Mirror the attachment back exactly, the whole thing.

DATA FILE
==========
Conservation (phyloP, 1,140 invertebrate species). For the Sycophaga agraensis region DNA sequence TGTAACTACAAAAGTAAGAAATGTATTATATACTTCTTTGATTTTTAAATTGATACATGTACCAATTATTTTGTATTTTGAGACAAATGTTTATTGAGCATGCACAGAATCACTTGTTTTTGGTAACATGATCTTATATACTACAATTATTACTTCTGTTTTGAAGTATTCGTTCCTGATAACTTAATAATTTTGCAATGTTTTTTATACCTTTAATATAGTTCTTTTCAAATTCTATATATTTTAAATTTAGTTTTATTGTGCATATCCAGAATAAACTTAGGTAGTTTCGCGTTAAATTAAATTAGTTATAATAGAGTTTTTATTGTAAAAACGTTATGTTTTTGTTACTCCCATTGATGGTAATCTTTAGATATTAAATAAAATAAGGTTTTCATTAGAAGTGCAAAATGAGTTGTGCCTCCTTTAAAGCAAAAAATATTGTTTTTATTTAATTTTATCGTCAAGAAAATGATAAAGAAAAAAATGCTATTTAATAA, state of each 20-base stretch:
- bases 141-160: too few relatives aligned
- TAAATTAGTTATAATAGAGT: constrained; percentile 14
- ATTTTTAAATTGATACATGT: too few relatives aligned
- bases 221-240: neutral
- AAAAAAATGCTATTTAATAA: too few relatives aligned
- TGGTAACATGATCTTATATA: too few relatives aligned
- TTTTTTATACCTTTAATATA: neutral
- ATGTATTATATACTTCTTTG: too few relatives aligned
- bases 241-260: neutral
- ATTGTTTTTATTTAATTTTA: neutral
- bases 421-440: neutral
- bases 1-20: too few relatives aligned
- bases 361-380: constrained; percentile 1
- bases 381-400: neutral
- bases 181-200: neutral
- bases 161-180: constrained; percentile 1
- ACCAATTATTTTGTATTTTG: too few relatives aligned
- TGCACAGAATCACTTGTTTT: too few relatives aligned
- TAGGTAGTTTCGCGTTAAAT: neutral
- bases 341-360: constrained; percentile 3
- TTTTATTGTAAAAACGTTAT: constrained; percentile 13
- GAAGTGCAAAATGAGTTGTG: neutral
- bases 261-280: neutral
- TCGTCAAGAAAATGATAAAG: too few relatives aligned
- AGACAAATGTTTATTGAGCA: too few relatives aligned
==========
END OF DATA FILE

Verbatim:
Conservation (phyloP, 1,140 invertebrate species). For the Sycophaga agraensis region DNA sequence TGTAACTACAAAAGTAAGAAATGTATTATATACTTCTTTGATTTTTAAATTGATACATGTACCAATTATTTTGTATTTTGAGACAAATGTTTATTGAGCATGCACAGAATCACTTGTTTTTGGTAACATGATCTTATATACTACAATTATTACTTCTGTTTTGAAGTATTCGTTCCTGATAACTTAATAATTTTGCAATGTTTTTTATACCTTTAATATAGTTCTTTTCAAATTCTATATATTTTAAATTTAGTTTTATTGTGCATATCCAGAATAAACTTAGGTAGTTTCGCGTTAAATTAAATTAGTTATAATAGAGTTTTTATTGTAAAAACGTTATGTTTTTGTTACTCCCATTGATGGTAATCTTTAGATATTAAATAAAATAAGGTTTTCATTAGAAGTGCAAAATGAGTTGTGCCTCCTTTAAAGCAAAAAATATTGTTTTTATTTAATTTTATCGTCAAGAAAATGATAAAGAAAAAAATGCTATTTAATAA, state of each 20-base stretch:
- bases 141-160: too few relatives aligned
- TAAATTAGTTATAATAGAGT: constrained; percentile 14
- ATTTTTAAATTGATACATGT: too few relatives aligned
- bases 221-240: neutral
- AAAAAAATGCTATTTAATAA: too few relatives aligned
- TGGTAACATGATCTTATATA: too few relatives aligned
- TTTTTTATACCTTTAATATA: neutral
- ATGTATTATATACTTCTTTG: too few relatives aligned
- bases 241-260: neutral
- ATTGTTTTTATTTAATTTTA: neutral
- bases 421-440: neutral
- bases 1-20: too few relatives aligned
- bases 361-380: constrained; percentile 1
- bases 381-400: neutral
- bases 181-200: neutral
- bases 161-180: constrained; percentile 1
- ACCAATTATTTTGTATTTTG: too few relatives aligned
- TGCACAGAATCACTTGTTTT: too few relatives aligned
- TAGGTAGTTTCGCGTTAAAT: neutral
- bases 341-360: constrained; percentile 3
- TTTTATTGTAAAAACGTTAT: constrained; percentile 13
- GAAGTGCAAAATGAGTTGTG: neutral
- bases 261-280: neutral
- TCGTCAAGAAAATGATAAAG: too few relatives aligned
- AGACAAATGTTTATTGAGCA: too few relatives aligned